I realize it’s a cliche for me to post to my blog on December 31, vowing to write more in the new year. It’s even is a cliche for me to make fun myself for being a cliche. But while this time of year shouldn’t be the only opportunity for self-reflection, it’s as good a time as any.
The simple act of moving back to Wooster has itself been responsible for a great deal of self-reflection. Perhaps because my life has slowed down a bit, I’ve recognized some aspects in myself that I didn’t realize were there before, both positive and negative. I’m hoping that in 2012, I can use that knowledge to achieve goals, as well as avoid making mistakes… some time and time again.
I also started a new job this year that has tested my skills in many ways. Selling wine, as silly as it may sound, is both the most fun and the hardest job I’ve ever had. Certainly promoting wines that I love is enjoyable… but trying to convince a land of California wine lovers that they should open their palates to indecipherable French labels is a bit more difficult. Realizing that I have faced few true challenges in my life is humbling, and to think that I would give up on this job just because it’s difficult borders on embarrassing. I sell an amazing product, my coworkers are supportive and whip-smart, and my customers (for the most part) are a pleasure to work with and in several cases have even become my friends. I’m looking forward to proving that I can be successful in a difficult, competitive market.
I can say with 100% conviction that every year of my life has been better than the last. Growing older (or less young!) has meant getting to know myself better, improving my relationships with other people, pursuing activities that are meaningful to me, and in general, always learning how to have more fun. I’ve had my setbacks along the way, and I’m not always proud of of the decisions that I make. The best I can do is take responsibility for those lapses in judgment and understand why they happened.
Perhaps the most fundamental resolution I can make this year is to love people – including myself – for who they are, and not for who they aren’t. A very happy new year to all those loved ones! And of course… drink plenty of bubbly tonight! Cheers!


Happy New Year, Woo and Wine Fans!

Happy 2011 everyone! The beginning of a new year is always a good time for reflection, and I have been thinking a lot about how much has changed over the past year. I’ve found my passion, become closer to my family, met lots of wonderful people, adjusted my priorities, and of course, drunk lots of amazing wine! I’ve also realized that some improvements could be made, starting with this blog. If I am serious about  making wine my career, this is a good launching pad – not necessarily because it will make me famous, but because it is an ideal place to post both tasting notes and describe the fun times I’ve had. I look forward to a wonderful year of love, laughter, and libations! Cheers!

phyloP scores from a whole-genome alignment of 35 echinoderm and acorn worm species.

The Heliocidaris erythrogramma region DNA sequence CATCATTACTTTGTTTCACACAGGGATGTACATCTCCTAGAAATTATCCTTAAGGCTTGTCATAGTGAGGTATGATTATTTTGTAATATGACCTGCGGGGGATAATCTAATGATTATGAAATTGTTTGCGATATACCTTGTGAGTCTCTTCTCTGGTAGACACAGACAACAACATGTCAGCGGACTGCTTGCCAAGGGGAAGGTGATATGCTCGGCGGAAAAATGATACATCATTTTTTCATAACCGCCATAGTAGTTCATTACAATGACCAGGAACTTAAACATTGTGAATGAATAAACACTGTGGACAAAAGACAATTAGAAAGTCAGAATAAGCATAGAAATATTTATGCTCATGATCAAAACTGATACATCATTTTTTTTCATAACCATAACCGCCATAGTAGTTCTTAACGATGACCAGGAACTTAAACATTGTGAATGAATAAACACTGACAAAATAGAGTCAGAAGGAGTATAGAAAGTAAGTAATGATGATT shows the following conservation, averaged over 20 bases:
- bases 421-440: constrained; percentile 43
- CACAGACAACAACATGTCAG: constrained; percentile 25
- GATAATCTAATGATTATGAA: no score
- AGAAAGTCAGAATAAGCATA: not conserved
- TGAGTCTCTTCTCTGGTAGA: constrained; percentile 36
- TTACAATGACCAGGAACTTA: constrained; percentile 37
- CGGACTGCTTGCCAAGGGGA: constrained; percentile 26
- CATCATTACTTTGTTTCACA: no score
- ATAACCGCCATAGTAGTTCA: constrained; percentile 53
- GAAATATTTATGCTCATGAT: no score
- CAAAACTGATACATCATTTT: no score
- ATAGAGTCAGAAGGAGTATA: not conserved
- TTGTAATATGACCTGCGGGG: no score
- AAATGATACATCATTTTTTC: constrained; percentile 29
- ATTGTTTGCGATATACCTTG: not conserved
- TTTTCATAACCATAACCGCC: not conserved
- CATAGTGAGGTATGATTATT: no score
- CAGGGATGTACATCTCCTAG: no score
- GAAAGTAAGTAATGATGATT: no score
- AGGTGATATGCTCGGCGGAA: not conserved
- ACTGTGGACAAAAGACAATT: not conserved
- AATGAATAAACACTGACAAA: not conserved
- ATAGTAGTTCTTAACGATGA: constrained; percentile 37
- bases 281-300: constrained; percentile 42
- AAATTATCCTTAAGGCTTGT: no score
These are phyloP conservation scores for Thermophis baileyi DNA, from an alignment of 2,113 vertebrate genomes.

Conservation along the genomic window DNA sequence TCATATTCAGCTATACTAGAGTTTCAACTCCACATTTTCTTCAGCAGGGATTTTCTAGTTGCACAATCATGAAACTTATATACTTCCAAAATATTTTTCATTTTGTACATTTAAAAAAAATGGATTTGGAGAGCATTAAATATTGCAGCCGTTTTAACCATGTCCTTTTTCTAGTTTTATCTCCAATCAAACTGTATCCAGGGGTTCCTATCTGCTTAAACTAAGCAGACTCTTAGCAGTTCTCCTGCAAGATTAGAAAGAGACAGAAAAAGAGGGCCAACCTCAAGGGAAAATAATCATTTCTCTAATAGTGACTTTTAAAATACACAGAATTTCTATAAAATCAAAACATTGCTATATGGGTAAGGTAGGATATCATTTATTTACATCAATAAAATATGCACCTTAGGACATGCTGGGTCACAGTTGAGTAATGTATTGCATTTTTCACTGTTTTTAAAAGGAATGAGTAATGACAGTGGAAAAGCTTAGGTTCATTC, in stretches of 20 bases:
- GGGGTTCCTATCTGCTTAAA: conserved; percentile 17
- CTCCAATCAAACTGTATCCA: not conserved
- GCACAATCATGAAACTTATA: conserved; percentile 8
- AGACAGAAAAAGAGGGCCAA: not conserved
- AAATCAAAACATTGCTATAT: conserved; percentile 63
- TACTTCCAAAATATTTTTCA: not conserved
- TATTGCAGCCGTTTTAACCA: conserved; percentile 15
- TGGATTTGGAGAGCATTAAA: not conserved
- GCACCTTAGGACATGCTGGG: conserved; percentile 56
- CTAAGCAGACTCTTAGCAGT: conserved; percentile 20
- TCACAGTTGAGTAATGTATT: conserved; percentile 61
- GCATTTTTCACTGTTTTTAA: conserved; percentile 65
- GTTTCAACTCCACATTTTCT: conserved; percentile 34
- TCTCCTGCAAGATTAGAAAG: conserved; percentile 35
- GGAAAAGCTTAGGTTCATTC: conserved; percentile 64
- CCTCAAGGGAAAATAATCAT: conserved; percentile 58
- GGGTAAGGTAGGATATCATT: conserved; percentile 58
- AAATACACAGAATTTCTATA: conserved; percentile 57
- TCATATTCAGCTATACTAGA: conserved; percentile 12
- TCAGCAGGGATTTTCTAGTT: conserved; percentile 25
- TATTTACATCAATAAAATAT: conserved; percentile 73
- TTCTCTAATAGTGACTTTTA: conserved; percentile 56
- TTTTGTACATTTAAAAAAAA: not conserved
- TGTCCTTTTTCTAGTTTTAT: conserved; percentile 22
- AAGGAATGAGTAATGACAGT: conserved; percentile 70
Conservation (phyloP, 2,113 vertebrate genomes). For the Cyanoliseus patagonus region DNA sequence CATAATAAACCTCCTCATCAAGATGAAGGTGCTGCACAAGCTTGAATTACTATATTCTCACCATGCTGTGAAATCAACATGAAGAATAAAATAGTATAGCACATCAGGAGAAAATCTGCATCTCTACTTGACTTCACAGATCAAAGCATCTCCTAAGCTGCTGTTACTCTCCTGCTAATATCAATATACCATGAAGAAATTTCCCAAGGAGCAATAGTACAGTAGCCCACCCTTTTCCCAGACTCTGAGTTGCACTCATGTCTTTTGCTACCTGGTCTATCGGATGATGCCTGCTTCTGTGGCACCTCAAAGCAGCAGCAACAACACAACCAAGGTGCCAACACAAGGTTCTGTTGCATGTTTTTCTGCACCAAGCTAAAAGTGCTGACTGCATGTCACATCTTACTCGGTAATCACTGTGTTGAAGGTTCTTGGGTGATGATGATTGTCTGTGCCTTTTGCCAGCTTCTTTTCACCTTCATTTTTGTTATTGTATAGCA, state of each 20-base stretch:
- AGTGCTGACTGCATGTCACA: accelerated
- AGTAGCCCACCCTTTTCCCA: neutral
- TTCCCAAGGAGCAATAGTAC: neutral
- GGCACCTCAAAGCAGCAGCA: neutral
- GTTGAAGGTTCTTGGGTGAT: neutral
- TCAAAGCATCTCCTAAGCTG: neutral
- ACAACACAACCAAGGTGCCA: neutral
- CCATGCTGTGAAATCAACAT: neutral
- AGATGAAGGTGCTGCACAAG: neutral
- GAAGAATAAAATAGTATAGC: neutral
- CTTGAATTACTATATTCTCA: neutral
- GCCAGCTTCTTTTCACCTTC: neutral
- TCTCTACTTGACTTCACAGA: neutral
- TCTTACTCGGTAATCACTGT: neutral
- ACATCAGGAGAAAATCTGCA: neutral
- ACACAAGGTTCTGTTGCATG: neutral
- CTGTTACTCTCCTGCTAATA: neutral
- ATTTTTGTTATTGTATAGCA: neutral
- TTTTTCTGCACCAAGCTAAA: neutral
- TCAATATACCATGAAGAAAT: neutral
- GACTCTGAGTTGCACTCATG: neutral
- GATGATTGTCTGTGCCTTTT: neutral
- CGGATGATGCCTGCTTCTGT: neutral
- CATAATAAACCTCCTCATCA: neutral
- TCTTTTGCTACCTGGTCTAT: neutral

A Very Chill Christmas

Ahhh… getting out early on Christmas Eve and then having two days off in a row is rather unprecedented in my world, so I was prepared to thoroughly enjoy a lovely, relaxing weekend. Christmas Eve started off with a breakfast meeting with my college roomie and her mom, as well as their holiday sweater-clad dogs. After work, I raced over to City Square Steakhouse to meet some friends. Knowing that I could grab a quick drink with some friends before heading to my folks’ for dinner truly made my day. My parents had a delicious dinner waiting for me – fried catfish (which looked delicious, but I did not partake), deep-fried mushrooms, mashed potatoes, roasted butternut squash and apples, and . To accompany it, we enjoyed a 2008 Oregon A to Z Pinot Noir and a Shooting Star Blaufrankisch from Washington State. The former was a bit light with basic cherry flavors, but food-friendly, and I really loved the latter, which was a shout-out to Central Europe. In Hungary, the grape is known as Kekfrankos. We topped it off with an out-of-this-world White Chocolate-Raspberry Cheesecake – wow! We all opened a gift that night, per tradition, and I received a very useful straightening iron, which I am hoping I will continue to have to patience to use on a daily basis.
We started Christmas Day fairly early – 9:00 – as I brought over freshly-baked Cherry Banana Muffins with White Chocolate Chips (mmm!). I inadvertently left out the canola oil, but you couldn’t even tell! We then proceeded to toast with our Christmas Cocktail – a Champagne Cosmo. No better way to start the holiday! The nephews – well, Olley at least – were thrilled to tear open their gifts, although we discouraged them from ripping open ALL the gifts. Sadly, Lilly and her fam had to leave for Christmas dinner at her in-laws’, but I stayed all day at my parents’, barely moving from the couch. I would highly recommend the 1938 The Christmas Carol and The Godfather as an ideal holiday movie combo. 🙂 We eventually dug into a late lunch/early dinner. My parents prepared the traditional duck, and we also had a Fennel and Parmesan Gratin I had made, soup that had been cooked with the duck’s leftover parts, braised red cabbage and apples, and some leftovers from the previous day. With the meal, we opened a 2009 Cline Viognier, which is a steal at $9.99! It has the unctuous and peachy qualities of a Viognier twice the price.
I’m always a bit down when Christmas is over, but I have a feeling that 2011 has a lot more fun in store!

The Wine of Kings and the King of Wines

Now that I’ve been back from my Central Europe trip for a week, I think it’s about time I pulled myself together and arranged my thoughts on the screen. From an emotional standpoint, the trip was indescribable. I so rarely get to see my Hungarian relatives, and although we had to rush around quite a bit to see everyone, it was well worth it. As I keep telling people, I forget that I’m rather fortunate to actually LIKE my relatives – and I don’t think it’s only because I see them so infrequently! Bottom line, it was wonderful to reconnect with everyone and see how well they’re doing.
If I tried to describe everything that happened on the trip I could go on forever, so I think I will stick to the wine aspects. I’ll devote one post to Hungary and the other to Austria, starting with the motherland.